By allowing ads to appear on this site, you support the local businesses who, in turn, support great journalism.
Time to start thinking about thunderstorm safety
Placeholder Image

Thunderstorms affect relatively small areas when compared with hurricanes and winter storms. Despite their small size, all thunderstorms are dangerous because they can produce strong winds, lightning, tornadoes, hail and flash flooding. The typical thunderstorm is 15 miles in diameter and lasts an average of 30 minutes.

Last year, at least 500 thunderstorms occurred in Georgia on about 80 separate days but only about 10 percent of these thunderstorms were severe. The biggest threat in Georgia from severe thunderstorms is damaging straight line winds and large hail, according to the Georgia Emergency Management Agency.

Straight line winds can reach speeds in excess of 100 m.p.h. and produce damage similar to a tornado. These winds occur, on average, 19 days per year in Georgia. These events have occurred in every month of the year, but are most common in the spring and summer months, peaking in July.

To prepare for a thunderstorm:

- Remove dead or rotting trees and branches that could fall and cause injury or damage during a severe thunderstorm.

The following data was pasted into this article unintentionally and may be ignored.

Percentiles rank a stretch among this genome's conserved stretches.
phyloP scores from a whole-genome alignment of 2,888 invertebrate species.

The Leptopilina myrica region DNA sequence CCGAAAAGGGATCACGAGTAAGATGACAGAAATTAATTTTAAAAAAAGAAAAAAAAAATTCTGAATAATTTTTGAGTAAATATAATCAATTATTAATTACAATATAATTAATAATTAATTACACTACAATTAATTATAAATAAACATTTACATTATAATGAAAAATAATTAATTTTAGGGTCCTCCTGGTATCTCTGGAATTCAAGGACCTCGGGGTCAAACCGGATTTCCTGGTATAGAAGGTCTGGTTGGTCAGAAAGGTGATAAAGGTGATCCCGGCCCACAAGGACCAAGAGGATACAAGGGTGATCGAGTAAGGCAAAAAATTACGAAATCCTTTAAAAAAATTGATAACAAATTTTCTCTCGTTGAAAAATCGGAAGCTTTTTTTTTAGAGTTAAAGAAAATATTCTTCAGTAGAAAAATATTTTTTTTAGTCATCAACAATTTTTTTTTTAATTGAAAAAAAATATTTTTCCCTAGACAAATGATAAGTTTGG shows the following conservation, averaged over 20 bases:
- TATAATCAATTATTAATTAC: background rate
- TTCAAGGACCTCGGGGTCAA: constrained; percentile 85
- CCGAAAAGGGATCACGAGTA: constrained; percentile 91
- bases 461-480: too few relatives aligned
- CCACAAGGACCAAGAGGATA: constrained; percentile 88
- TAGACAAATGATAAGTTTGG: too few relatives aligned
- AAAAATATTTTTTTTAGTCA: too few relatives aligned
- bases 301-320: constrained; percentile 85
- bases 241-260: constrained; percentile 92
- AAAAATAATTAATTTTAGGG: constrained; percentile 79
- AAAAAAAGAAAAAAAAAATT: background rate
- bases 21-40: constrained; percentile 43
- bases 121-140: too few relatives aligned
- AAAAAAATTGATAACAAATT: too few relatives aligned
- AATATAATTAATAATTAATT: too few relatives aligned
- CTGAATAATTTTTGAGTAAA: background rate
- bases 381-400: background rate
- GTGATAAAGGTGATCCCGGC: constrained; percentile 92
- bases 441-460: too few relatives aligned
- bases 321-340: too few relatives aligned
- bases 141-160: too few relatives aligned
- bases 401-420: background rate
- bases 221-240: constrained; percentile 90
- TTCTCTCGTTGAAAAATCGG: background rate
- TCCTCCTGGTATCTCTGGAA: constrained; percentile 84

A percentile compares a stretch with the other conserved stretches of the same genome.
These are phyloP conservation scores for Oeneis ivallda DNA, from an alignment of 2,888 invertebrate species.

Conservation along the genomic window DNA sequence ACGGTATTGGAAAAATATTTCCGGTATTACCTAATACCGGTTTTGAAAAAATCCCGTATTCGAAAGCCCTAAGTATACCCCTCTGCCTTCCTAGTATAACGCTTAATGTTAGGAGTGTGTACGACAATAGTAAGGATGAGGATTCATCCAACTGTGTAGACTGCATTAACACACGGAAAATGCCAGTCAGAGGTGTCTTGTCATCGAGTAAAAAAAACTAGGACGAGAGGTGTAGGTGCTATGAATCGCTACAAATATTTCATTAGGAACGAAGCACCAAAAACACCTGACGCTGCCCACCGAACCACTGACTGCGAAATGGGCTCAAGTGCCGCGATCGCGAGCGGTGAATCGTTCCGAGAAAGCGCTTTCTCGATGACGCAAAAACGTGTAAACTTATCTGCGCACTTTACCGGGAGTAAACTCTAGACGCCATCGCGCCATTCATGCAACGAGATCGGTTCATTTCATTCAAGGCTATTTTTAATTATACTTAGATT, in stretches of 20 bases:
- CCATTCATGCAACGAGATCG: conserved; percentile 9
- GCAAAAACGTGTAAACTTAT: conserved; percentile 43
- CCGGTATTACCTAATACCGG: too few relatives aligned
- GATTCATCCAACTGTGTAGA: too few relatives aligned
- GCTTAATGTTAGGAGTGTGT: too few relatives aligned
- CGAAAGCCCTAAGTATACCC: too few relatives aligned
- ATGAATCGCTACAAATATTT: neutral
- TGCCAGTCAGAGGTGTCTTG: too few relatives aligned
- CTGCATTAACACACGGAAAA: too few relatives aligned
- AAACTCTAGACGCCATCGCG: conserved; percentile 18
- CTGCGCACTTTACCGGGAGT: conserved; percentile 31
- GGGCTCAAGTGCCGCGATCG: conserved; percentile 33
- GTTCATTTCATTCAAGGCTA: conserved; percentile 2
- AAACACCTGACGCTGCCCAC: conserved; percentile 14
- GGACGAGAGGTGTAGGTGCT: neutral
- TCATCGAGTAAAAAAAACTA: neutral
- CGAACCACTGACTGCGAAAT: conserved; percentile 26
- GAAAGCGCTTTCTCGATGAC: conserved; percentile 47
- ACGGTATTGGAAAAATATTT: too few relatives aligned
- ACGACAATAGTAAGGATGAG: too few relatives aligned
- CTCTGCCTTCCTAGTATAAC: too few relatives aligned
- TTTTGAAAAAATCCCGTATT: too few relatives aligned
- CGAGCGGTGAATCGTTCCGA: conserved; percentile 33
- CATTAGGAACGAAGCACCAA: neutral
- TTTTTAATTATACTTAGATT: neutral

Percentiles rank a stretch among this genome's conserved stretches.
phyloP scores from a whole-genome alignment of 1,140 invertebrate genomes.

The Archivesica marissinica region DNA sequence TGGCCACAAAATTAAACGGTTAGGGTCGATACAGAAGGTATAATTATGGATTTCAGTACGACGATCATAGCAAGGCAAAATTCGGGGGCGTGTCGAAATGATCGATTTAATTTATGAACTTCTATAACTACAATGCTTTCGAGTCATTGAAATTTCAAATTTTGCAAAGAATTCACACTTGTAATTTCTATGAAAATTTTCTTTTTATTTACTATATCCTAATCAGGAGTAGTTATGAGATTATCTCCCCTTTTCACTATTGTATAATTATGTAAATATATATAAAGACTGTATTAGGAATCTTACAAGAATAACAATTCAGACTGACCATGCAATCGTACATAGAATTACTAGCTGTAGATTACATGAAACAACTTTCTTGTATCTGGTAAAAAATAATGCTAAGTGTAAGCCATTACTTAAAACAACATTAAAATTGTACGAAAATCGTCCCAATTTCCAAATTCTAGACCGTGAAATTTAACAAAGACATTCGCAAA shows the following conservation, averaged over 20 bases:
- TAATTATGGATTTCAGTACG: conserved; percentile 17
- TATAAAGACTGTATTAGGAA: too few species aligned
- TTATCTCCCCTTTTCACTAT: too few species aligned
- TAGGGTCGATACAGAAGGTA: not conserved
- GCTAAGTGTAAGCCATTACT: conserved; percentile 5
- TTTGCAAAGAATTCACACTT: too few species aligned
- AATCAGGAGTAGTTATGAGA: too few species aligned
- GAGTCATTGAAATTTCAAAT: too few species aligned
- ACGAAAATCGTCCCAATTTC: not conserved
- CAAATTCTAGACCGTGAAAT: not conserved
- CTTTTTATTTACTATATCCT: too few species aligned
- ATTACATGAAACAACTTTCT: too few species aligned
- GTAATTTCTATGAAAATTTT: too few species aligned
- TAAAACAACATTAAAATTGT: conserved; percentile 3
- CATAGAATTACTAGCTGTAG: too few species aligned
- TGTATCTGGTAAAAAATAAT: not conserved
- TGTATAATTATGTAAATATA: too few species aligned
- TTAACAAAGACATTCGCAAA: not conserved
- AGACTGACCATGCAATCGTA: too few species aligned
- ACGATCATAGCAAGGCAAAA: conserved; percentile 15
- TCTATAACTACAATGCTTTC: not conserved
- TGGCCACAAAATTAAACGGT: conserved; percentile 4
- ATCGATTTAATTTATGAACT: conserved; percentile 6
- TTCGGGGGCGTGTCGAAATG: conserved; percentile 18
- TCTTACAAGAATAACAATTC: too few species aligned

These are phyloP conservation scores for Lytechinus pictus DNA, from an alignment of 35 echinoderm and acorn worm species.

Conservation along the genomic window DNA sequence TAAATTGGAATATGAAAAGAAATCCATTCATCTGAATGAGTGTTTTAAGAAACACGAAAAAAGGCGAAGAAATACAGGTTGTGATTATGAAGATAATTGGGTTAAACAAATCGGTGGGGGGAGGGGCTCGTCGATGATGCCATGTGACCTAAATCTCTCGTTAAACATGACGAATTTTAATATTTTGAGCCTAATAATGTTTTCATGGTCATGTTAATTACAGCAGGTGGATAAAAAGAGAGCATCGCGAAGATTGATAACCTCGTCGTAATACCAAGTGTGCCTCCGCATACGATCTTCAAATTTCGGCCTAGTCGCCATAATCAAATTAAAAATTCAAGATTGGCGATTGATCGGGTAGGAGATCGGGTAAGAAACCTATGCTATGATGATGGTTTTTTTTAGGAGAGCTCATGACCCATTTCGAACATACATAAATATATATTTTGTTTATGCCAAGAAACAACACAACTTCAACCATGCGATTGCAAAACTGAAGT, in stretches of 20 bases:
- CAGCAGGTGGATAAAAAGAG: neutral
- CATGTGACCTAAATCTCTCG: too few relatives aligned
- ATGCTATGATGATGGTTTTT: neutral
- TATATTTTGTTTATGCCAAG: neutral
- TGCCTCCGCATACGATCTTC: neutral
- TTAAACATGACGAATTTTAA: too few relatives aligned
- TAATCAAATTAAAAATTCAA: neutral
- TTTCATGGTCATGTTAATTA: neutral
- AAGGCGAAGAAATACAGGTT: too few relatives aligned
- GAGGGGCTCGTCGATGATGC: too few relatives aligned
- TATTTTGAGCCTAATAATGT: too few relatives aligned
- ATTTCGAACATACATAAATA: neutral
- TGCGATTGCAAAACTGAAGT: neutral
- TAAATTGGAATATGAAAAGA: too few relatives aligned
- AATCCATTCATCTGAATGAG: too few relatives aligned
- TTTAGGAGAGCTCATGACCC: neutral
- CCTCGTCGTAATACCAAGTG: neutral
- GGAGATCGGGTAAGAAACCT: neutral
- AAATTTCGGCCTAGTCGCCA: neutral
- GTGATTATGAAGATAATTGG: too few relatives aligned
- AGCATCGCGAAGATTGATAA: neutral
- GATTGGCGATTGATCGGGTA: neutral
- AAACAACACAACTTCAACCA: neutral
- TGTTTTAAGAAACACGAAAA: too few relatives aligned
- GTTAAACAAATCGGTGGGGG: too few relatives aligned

- Remember the 30/30 lightning safety rule: Go indoors if, after seeing lightning, you cannot count to 30 before hearing thunder. Stay indoors for 30 minutes after hearing the last clap of thunder.

If a thunderstorm is likely in your area:

- Postpone outdoor activities.

- Get inside a home, building, or hard top automobile. Although you may be injured if lightning strikes your car, you are much safer inside a vehicle than outside.

- Remember, rubber-soled shoes and rubber tires provide no protection from lightning. However, the steel frame of a hard-topped vehicle provides increased protection if you are not touching metal.

- Secure outdoor objects that could blow away or cause damage.

- Shutter windows and secure outside doors. If shutters are not available, close window blinds, shades, or curtains.

- Avoid showering or bathing. Plumbing and bathroom fixtures can conduct electricity.

- Use a corded telephone only for emergencies. Cordless and cellular telephones are safe to use.

- Unplug appliances and other electrical items such as computers and turn off air conditioners.

- Use your battery-operated NOAA Weather Radio for updates from local officials.

Sign up for our E-Newsletters